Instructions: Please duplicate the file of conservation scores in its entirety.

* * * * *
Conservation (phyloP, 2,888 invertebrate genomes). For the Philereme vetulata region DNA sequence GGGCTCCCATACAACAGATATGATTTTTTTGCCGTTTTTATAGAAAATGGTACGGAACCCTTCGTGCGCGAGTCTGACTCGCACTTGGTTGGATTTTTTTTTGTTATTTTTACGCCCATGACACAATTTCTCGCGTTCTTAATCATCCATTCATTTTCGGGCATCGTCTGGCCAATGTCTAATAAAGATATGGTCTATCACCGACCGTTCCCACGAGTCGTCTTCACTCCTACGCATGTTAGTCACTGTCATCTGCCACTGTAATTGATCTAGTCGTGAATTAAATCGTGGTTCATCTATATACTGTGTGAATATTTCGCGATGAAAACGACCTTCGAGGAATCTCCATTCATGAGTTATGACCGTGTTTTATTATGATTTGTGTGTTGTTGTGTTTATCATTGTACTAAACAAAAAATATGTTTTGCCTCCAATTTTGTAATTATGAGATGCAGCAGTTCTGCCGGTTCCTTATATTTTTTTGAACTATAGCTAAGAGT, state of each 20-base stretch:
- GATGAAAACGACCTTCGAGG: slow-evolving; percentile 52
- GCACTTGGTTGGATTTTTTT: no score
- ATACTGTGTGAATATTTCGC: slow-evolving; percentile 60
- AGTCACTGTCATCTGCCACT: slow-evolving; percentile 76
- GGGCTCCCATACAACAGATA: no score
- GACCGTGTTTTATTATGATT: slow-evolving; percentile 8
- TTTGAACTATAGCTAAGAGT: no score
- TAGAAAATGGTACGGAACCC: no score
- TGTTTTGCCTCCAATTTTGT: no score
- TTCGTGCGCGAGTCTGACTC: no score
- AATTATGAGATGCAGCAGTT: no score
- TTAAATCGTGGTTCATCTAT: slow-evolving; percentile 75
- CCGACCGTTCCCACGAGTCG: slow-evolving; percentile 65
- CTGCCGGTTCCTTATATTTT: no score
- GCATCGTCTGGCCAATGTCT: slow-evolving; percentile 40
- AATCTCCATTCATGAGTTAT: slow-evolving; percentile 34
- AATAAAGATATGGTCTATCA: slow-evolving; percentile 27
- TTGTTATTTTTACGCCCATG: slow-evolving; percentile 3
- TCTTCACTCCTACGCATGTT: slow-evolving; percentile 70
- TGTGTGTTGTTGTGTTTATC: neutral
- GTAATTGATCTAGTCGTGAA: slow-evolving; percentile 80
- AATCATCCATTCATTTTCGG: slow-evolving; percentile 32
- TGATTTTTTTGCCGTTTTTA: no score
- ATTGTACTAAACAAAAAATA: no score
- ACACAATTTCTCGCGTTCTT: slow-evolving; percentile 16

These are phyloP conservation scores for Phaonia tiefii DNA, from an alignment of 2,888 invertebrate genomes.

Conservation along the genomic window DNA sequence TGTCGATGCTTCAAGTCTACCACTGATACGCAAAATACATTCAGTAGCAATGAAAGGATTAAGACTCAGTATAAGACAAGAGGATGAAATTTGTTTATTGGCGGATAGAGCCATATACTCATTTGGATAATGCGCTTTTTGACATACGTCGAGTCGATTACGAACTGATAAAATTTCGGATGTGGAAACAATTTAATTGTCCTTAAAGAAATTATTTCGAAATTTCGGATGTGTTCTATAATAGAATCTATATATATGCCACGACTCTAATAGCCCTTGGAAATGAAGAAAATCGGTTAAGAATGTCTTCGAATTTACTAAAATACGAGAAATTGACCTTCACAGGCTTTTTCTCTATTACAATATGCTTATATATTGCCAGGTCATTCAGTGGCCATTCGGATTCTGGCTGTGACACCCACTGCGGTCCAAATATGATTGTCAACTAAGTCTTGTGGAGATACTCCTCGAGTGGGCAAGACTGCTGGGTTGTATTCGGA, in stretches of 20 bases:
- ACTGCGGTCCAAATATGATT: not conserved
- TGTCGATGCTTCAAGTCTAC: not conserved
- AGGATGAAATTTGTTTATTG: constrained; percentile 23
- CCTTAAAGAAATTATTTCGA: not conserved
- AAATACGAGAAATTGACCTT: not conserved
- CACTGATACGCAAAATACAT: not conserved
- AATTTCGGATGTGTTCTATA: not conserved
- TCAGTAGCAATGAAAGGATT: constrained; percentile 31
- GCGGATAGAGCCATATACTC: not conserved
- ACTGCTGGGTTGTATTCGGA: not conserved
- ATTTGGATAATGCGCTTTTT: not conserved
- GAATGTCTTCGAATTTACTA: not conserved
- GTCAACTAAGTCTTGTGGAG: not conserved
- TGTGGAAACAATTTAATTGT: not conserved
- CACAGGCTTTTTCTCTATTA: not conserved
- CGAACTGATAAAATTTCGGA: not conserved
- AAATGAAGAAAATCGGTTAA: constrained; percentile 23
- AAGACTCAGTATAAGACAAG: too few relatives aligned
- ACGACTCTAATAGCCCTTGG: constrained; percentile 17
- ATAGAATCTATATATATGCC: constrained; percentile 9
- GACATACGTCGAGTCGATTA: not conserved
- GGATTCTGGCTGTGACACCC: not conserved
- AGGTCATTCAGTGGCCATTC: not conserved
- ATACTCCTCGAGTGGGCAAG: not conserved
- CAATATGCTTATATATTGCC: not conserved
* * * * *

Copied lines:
Conservation (phyloP, 2,888 invertebrate genomes). For the Philereme vetulata region DNA sequence GGGCTCCCATACAACAGATATGATTTTTTTGCCGTTTTTATAGAAAATGGTACGGAACCCTTCGTGCGCGAGTCTGACTCGCACTTGGTTGGATTTTTTTTTGTTATTTTTACGCCCATGACACAATTTCTCGCGTTCTTAATCATCCATTCATTTTCGGGCATCGTCTGGCCAATGTCTAATAAAGATATGGTCTATCACCGACCGTTCCCACGAGTCGTCTTCACTCCTACGCATGTTAGTCACTGTCATCTGCCACTGTAATTGATCTAGTCGTGAATTAAATCGTGGTTCATCTATATACTGTGTGAATATTTCGCGATGAAAACGACCTTCGAGGAATCTCCATTCATGAGTTATGACCGTGTTTTATTATGATTTGTGTGTTGTTGTGTTTATCATTGTACTAAACAAAAAATATGTTTTGCCTCCAATTTTGTAATTATGAGATGCAGCAGTTCTGCCGGTTCCTTATATTTTTTTGAACTATAGCTAAGAGT, state of each 20-base stretch:
- GATGAAAACGACCTTCGAGG: slow-evolving; percentile 52
- GCACTTGGTTGGATTTTTTT: no score
- ATACTGTGTGAATATTTCGC: slow-evolving; percentile 60
- AGTCACTGTCATCTGCCACT: slow-evolving; percentile 76
- GGGCTCCCATACAACAGATA: no score
- GACCGTGTTTTATTATGATT: slow-evolving; percentile 8
- TTTGAACTATAGCTAAGAGT: no score
- TAGAAAATGGTACGGAACCC: no score
- TGTTTTGCCTCCAATTTTGT: no score
- TTCGTGCGCGAGTCTGACTC: no score
- AATTATGAGATGCAGCAGTT: no score
- TTAAATCGTGGTTCATCTAT: slow-evolving; percentile 75
- CCGACCGTTCCCACGAGTCG: slow-evolving; percentile 65
- CTGCCGGTTCCTTATATTTT: no score
- GCATCGTCTGGCCAATGTCT: slow-evolving; percentile 40
- AATCTCCATTCATGAGTTAT: slow-evolving; percentile 34
- AATAAAGATATGGTCTATCA: slow-evolving; percentile 27
- TTGTTATTTTTACGCCCATG: slow-evolving; percentile 3
- TCTTCACTCCTACGCATGTT: slow-evolving; percentile 70
- TGTGTGTTGTTGTGTTTATC: neutral
- GTAATTGATCTAGTCGTGAA: slow-evolving; percentile 80
- AATCATCCATTCATTTTCGG: slow-evolving; percentile 32
- TGATTTTTTTGCCGTTTTTA: no score
- ATTGTACTAAACAAAAAATA: no score
- ACACAATTTCTCGCGTTCTT: slow-evolving; percentile 16

These are phyloP conservation scores for Phaonia tiefii DNA, from an alignment of 2,888 invertebrate genomes.

Conservation along the genomic window DNA sequence TGTCGATGCTTCAAGTCTACCACTGATACGCAAAATACATTCAGTAGCAATGAAAGGATTAAGACTCAGTATAAGACAAGAGGATGAAATTTGTTTATTGGCGGATAGAGCCATATACTCATTTGGATAATGCGCTTTTTGACATACGTCGAGTCGATTACGAACTGATAAAATTTCGGATGTGGAAACAATTTAATTGTCCTTAAAGAAATTATTTCGAAATTTCGGATGTGTTCTATAATAGAATCTATATATATGCCACGACTCTAATAGCCCTTGGAAATGAAGAAAATCGGTTAAGAATGTCTTCGAATTTACTAAAATACGAGAAATTGACCTTCACAGGCTTTTTCTCTATTACAATATGCTTATATATTGCCAGGTCATTCAGTGGCCATTCGGATTCTGGCTGTGACACCCACTGCGGTCCAAATATGATTGTCAACTAAGTCTTGTGGAGATACTCCTCGAGTGGGCAAGACTGCTGGGTTGTATTCGGA, in stretches of 20 bases:
- ACTGCGGTCCAAATATGATT: not conserved
- TGTCGATGCTTCAAGTCTAC: not conserved
- AGGATGAAATTTGTTTATTG: constrained; percentile 23
- CCTTAAAGAAATTATTTCGA: not conserved
- AAATACGAGAAATTGACCTT: not conserved
- CACTGATACGCAAAATACAT: not conserved
- AATTTCGGATGTGTTCTATA: not conserved
- TCAGTAGCAATGAAAGGATT: constrained; percentile 31
- GCGGATAGAGCCATATACTC: not conserved
- ACTGCTGGGTTGTATTCGGA: not conserved
- ATTTGGATAATGCGCTTTTT: not conserved
- GAATGTCTTCGAATTTACTA: not conserved
- GTCAACTAAGTCTTGTGGAG: not conserved
- TGTGGAAACAATTTAATTGT: not conserved
- CACAGGCTTTTTCTCTATTA: not conserved
- CGAACTGATAAAATTTCGGA: not conserved
- AAATGAAGAAAATCGGTTAA: constrained; percentile 23
- AAGACTCAGTATAAGACAAG: too few relatives aligned
- ACGACTCTAATAGCCCTTGG: constrained; percentile 17
- ATAGAATCTATATATATGCC: constrained; percentile 9
- GACATACGTCGAGTCGATTA: not conserved
- GGATTCTGGCTGTGACACCC: not conserved
- AGGTCATTCAGTGGCCATTC: not conserved
- ATACTCCTCGAGTGGGCAAG: not conserved
- CAATATGCTTATATATTGCC: not conserved